Georgian and Regency Bath attracted writers, artists and politicians of the day. The painter Thomas Gainsborough lived here, as did the Irish politician Edmund Burke and the Irish poet Oliver Goldsmith. The Irish playwright Richard Brinsley Sheridan set his play The Rivals in Bath and eloped with Elizabeth Linley while he lived here.

Jane Austen lived in Bath from 1801 but never liked the city (Photograph: Patrick Comerford, 2010)

Jane Austen lived in Bath from 1801 with her father, mother and sister Cassandra, and the family lived at four successive addresses until 1806. One of those houses was in Gay Street, and the Jane Austen Centre, a few doors away, tells the story of her life in the city.

Northanger Abbey and Persuasion, set largely in the city, feature descriptions of taking the waters, social life, and music recitals. However, she never liked Bath, and after she left she wrote to Cassandra: “It will be two years tomorrow since we left Bath for Clifton, with what happy feelings of escape.”

Abbey or cathedral?

Fan vaulting over the nave of Bath Abbey … made from local Bath stone, this is a Victorian restoration in the 1860s of the roof from 1608 (Photograph: Patrick Comerford, 2010)

Bath is part of the Diocese of Bath and Wells, but Bath Abbey is not a cathedral – a similar mistake is often made about Westminster Abbey.

Bath Abbey was once known as the “Lantern of the West” because of the impact of light flooding in through its windows. A Benedictine monastery was founded here in 675. King Offa of Mercia rebuilt the monastery in 781, and dedicated it to Saint Peter and Saint Paul. Here Edgar was crowned the first King of England on Whit Sunday, 973.

When John of Tours became Bishop of Wells and Abbot of Bath in 1088, he moved his seat from Wells to Bath, and began planning a much larger church as his cathedral. Bath shared cathedral status with Wells for a time, and when later bishops returned to Wells they continued to be called Bishop of Bath and Wells.

The west end of Bath Abbey illustrates Oliver King’s dream that inspired him to restore the building at the turn of the 15th and 16th centuries (Photograph: Patrick Comerford, 2010)

By the 15th century, Bath Abbey was dilapidated. Bishop Oliver King of Bath and Wells decided in 1499 to rebuild the Norman cathedral and church on a smaller scale. The dream that inspired the project is represented on the façade of the west end of the abbey, with angels ascending and descending ladders, and olive trees encircled with crowns and crowned with mitres.

The new church was near completion when Bath Priory was dissolved at the Reformation in 1539. Once again, the abbey church became derelict, but under Elizabeth I, when the city was experiencing a revival as a spa, the restoration of the abbey as the city’s parish church began.

The alabaster effigy and monument of Bishop James Montagu, who restored Bath Abbey in the early 17th century (Photograph: Patrick Comerford, 2010)

The tomb of Bishop James Montagu stands within iron railings near the centre of the abbey. He became Bishop of Bath and Wells in 1608, when the abbey was still largely in ruins, and used his personal fortune to complete the restoration work in 1617.

The abbey has 640 monuments – more than any other church in England apart from Westminster Abbey – and 847 ledgers or gravestones. The monument to Colonel Robert Walsh, who died in 1788, includes a broken column, representing the extinction of his branch of an old Irish family.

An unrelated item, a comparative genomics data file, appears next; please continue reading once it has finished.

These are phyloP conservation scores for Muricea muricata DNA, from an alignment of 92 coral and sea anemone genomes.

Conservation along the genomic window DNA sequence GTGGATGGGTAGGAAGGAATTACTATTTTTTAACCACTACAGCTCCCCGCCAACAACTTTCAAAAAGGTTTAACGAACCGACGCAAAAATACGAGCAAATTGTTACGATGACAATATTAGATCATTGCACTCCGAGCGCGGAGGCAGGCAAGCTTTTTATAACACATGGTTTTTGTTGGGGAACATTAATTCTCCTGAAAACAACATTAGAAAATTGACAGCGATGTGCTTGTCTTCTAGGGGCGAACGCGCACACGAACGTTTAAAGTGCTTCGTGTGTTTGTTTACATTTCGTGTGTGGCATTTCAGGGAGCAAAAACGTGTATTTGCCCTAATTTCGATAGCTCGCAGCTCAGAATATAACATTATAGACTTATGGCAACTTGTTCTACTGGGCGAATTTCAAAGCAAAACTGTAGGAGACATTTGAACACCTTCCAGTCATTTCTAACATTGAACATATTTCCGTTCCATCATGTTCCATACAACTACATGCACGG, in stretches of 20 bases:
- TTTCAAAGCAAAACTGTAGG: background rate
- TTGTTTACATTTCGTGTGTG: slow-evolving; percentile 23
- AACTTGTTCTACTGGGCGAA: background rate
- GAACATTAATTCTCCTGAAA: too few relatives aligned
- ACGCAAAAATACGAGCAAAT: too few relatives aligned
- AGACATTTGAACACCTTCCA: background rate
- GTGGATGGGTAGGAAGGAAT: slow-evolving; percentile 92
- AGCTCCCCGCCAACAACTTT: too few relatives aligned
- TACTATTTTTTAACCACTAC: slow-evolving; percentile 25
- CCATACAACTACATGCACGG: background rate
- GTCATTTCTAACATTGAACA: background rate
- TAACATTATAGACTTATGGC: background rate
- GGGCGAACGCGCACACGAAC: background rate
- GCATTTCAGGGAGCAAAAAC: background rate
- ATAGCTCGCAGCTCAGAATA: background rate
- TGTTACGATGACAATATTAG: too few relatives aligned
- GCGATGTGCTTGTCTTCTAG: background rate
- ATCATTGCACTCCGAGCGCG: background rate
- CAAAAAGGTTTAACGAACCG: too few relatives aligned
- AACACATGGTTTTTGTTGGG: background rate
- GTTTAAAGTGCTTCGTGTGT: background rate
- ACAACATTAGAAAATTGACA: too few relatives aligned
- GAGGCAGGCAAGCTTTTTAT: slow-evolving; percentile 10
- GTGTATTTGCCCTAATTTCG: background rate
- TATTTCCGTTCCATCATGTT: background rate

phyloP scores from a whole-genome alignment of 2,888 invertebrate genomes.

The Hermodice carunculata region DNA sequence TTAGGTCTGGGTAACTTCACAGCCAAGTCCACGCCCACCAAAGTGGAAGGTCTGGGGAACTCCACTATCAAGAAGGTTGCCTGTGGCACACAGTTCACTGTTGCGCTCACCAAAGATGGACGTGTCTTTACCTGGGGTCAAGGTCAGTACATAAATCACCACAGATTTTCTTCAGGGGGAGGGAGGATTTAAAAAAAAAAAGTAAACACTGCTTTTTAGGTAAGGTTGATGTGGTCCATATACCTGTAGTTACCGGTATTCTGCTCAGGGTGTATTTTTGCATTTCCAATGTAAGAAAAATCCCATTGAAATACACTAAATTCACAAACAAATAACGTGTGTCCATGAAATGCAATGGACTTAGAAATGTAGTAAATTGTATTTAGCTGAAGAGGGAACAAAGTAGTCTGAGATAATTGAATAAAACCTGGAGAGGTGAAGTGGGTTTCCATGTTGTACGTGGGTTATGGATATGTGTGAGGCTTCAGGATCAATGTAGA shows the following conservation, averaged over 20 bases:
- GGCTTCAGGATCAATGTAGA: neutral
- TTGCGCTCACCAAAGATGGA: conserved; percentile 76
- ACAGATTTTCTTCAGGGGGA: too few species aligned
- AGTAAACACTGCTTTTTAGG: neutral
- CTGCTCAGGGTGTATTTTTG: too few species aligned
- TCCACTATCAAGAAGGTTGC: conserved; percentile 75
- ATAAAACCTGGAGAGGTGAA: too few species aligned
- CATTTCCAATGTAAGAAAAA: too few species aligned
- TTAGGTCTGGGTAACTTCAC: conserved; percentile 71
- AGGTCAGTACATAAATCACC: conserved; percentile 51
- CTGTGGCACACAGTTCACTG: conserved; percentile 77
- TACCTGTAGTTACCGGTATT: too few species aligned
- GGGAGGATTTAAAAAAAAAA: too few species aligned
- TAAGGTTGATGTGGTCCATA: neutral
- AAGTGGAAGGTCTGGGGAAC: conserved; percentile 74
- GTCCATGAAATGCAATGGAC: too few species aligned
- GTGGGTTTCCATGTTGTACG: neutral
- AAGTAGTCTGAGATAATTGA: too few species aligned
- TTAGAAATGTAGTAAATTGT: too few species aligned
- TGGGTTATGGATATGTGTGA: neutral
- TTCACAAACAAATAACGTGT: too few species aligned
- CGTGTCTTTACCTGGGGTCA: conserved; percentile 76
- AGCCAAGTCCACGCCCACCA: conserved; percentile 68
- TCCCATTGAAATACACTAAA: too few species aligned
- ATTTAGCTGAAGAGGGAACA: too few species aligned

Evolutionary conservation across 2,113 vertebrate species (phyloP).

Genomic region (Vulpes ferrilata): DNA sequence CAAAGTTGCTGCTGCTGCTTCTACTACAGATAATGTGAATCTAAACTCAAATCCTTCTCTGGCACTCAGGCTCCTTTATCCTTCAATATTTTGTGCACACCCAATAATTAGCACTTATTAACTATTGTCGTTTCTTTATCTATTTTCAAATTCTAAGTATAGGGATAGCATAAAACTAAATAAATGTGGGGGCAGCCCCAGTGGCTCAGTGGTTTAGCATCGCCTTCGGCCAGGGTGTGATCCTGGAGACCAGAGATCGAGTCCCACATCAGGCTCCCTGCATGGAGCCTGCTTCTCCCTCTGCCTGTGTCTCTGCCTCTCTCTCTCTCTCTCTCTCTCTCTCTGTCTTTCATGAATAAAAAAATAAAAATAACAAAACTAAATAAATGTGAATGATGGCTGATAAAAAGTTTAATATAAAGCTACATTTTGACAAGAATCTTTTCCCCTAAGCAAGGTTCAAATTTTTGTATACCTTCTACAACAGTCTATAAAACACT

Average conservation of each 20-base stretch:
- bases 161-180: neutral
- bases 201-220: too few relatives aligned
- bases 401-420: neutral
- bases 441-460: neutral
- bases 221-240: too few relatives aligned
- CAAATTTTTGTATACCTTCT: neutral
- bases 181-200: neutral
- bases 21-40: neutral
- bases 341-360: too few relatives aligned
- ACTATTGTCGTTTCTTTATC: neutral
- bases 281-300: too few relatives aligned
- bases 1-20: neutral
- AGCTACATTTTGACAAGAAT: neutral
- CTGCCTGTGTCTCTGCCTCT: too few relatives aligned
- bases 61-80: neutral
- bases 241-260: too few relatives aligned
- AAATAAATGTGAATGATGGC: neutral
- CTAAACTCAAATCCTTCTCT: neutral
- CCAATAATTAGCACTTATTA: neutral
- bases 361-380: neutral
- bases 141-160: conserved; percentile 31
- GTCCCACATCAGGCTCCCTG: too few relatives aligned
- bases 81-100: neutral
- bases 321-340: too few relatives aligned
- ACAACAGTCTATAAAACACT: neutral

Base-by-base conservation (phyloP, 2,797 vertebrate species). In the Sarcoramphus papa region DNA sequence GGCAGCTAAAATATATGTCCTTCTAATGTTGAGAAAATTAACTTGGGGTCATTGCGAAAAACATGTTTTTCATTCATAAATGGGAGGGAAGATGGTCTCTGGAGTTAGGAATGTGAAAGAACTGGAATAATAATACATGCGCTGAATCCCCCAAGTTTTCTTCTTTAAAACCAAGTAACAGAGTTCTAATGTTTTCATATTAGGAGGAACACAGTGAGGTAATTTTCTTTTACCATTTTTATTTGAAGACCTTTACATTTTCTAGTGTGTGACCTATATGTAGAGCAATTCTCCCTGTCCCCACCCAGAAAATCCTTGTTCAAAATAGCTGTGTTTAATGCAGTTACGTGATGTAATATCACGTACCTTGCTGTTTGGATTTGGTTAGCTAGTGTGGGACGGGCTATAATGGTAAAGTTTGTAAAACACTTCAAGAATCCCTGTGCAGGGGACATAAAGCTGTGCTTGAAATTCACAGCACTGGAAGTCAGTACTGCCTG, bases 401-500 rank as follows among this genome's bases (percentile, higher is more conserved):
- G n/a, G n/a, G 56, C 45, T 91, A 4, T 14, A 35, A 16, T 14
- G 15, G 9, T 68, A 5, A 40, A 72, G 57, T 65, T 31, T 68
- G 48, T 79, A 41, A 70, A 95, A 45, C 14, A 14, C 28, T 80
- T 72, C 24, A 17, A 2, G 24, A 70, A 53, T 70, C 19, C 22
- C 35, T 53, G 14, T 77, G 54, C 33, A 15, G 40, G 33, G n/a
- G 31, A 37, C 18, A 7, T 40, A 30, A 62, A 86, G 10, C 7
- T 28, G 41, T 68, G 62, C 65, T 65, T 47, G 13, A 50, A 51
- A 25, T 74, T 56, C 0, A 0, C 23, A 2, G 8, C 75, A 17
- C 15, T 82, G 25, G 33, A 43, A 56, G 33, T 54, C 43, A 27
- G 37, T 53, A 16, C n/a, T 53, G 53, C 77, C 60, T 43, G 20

An Irish bishop’s mother, fondly remembered in Bath Abbey by her son (Photograph: Patrick Comerford, 2010)

Another monument recalls the Marchioness of Ely. She was Jane Myhill, from Killarney, Co Kilkenny, and she married Sir Charles Tottenham Loftus (1738-1806) of Loftus Hall, Co Wexford, who became Marquess of Ely for his support of the Act of Union. The monument was erected by their son, Bishop Robert Ponsonby Tottenham, while he was Bishop of Killaloe, later Bishop of Ferns and then Bishop of Clogher.

Beau Nash’s monument in Bath Abbey … he died aged 87 after a lifetime’s reign over the social life of the city and its spa (Photograph: Patrick Comerford, 2010)

Other monuments recall Sir Isaac Pitman the inventor of shorthand writing, Thomas Malthus the economist, and Richard “Beau” Nash, the Georgian Bath socialite – he was the celebrated Master of Ceremonies in Bath for most of the 18th century, presiding over the city’s social life and drawing up a code of behaviour for public entertainments.

Controversial developments

The great east window of Bath Abbey is an example of the best Victorian stained glass … it was damaged in the air raids of 1942, but was restored after World War II (Photograph: Patrick Comerford, 2010)

In April 1942, Bath suffered three air raids in which over 400 people were killed, and more than 19,000 buildings were damaged, including houses in Royal Crescent, the Circus and the south side of Queen Square, as well as the Assembly Rooms and Bath Abbey. In the 1960s and early 1970s, parts of Bath were redeveloped unsympathetically, with the loss of some 18th and 19th century buildings.

In recent years, Bath has tried to recapture its historical place as the only town in Britain with naturally heated spring waters. But plans have not always gone as expected. In August 2003, the Three Tenors sang at a concert to mark the opening of the Thermae Bath Spa, a new hot water spa. But delays in the project meant the spa only opened three years later – in August 2006.

Controversial recent developments led to a review last year of the status of Bath as a World Heritage Site. Eventually, the city kept its status, but Unesco has insisted on being consulted on future developments, saying Bath must do more to attract world-class architecture to any new work.

But Bath – which has a similar status to Venice – also needs to do more to attract potential visitors from neighbouring Ireland.

The organ case and gallery, glimpsed through some abbey pillars, were designed by Sir Thomas Jackson in 1914 (Photograph: Patrick Comerford, 2010)

Canon Patrick Comerford is Director of Spiritual Formation, the Church of Ireland Theological Institute and a canon of Christ Church Cathedral, Dublin. This essay was first published in the February editions of the Church Review (Dublin and Glendalough) and the Diocesan Magazine (Cashel and Ossory)

1 comment:

Marie said...

I enjoyed the photos that you posted. The architecture is astoudning.